I am doing a meta-analysis of observational studies. As the disease I am working on has different stages, some of the studies reported ORs (95%CI) for each stage separately in comparison to a single (shared) control population. I wonder if we can combine these two ORs (and their 95%CI) given that they reflect two case groups but a single control group. Some other info:

  • The sample size for each case group is different.
  • We have the sample size for each of the groups but not the frequency of exposure (otherwise we could use just the raw data).
  • Please note that I have no problem combining the ORs, but simply combining two ORs without taking into account that they both have the same control group will cause narrowing of the 95%CI and overweighting of the study in the analysis.

Any ideas?


1 Answer 1


The chapter on stochastically dependent effect sizes by Gleser and Olkin (2009) in The handbook of research synthesis and meta-analysis (2nd ed.) describes how multiple-treatment and multiple-endpoint studies can be meta-analyzed. Your case can be covered by the "multiple-treatment" part -- that is, you can look at the two disease stages as two different 'treatments' that are both compared against a common control group. In essence, you will have to compute the covariance between the two (log) ORs and take that into consideration when you want to include the two ORs in your meta-analysis.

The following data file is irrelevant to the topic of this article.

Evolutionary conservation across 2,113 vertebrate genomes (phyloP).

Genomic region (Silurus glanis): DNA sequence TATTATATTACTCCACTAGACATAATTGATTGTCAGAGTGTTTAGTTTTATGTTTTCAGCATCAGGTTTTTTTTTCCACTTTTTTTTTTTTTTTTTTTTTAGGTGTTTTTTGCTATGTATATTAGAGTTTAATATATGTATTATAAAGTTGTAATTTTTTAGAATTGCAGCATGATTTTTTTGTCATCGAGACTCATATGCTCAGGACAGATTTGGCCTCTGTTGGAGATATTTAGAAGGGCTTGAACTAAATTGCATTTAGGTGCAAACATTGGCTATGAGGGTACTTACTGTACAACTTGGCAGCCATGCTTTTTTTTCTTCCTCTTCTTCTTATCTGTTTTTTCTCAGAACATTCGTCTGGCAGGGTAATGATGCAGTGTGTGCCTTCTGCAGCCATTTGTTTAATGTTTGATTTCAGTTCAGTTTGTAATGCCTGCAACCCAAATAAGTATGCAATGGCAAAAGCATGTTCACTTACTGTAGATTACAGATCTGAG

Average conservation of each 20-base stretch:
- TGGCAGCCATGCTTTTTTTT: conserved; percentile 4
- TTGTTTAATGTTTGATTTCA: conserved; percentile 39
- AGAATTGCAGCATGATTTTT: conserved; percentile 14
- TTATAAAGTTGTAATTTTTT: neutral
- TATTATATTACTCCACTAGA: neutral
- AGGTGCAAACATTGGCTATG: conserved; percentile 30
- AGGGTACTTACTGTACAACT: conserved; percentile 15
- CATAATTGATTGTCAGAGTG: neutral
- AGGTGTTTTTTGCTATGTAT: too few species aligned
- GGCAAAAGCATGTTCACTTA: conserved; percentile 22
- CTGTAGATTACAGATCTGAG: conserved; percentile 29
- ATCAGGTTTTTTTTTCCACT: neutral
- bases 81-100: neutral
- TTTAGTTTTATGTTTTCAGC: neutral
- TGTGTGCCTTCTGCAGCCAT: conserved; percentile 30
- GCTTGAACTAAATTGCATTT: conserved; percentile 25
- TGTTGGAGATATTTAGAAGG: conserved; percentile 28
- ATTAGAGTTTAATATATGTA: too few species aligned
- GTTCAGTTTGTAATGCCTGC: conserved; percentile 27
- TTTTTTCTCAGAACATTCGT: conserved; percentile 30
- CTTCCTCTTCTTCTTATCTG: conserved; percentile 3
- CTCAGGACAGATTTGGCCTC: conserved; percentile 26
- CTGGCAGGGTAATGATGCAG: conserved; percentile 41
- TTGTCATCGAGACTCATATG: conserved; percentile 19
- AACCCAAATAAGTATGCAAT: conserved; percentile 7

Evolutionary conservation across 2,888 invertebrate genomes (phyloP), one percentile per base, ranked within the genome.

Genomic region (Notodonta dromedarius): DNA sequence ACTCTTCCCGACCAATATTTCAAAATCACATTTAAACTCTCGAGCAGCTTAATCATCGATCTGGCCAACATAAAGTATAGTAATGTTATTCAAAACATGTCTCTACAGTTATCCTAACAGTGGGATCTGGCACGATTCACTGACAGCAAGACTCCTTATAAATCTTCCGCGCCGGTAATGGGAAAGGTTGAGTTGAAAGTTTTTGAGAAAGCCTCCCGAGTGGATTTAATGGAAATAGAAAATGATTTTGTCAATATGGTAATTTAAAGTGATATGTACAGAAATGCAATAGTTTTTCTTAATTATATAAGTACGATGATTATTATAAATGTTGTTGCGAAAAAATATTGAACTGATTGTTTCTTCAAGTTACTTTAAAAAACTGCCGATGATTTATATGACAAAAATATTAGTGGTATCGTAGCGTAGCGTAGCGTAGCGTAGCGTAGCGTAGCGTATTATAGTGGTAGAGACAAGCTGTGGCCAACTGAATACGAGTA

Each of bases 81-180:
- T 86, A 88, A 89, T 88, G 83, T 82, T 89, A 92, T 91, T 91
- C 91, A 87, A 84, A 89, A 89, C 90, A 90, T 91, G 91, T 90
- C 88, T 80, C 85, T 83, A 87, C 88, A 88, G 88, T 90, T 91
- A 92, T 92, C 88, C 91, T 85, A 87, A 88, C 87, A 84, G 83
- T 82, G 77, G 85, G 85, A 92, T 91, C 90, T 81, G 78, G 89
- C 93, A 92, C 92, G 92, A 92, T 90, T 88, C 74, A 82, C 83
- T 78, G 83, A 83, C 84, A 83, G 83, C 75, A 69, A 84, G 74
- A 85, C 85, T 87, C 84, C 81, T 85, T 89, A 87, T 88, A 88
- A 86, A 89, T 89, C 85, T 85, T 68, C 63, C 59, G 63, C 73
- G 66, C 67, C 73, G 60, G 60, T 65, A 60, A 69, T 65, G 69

If you work with R, you may find the metafor package useful. On the metafor package website, you can find code that will reproduce the methods described in the Gleser and Olkin chapter: http://www.metafor-project.org/doku.php/analyses:gleser2009. That should help to get you started.


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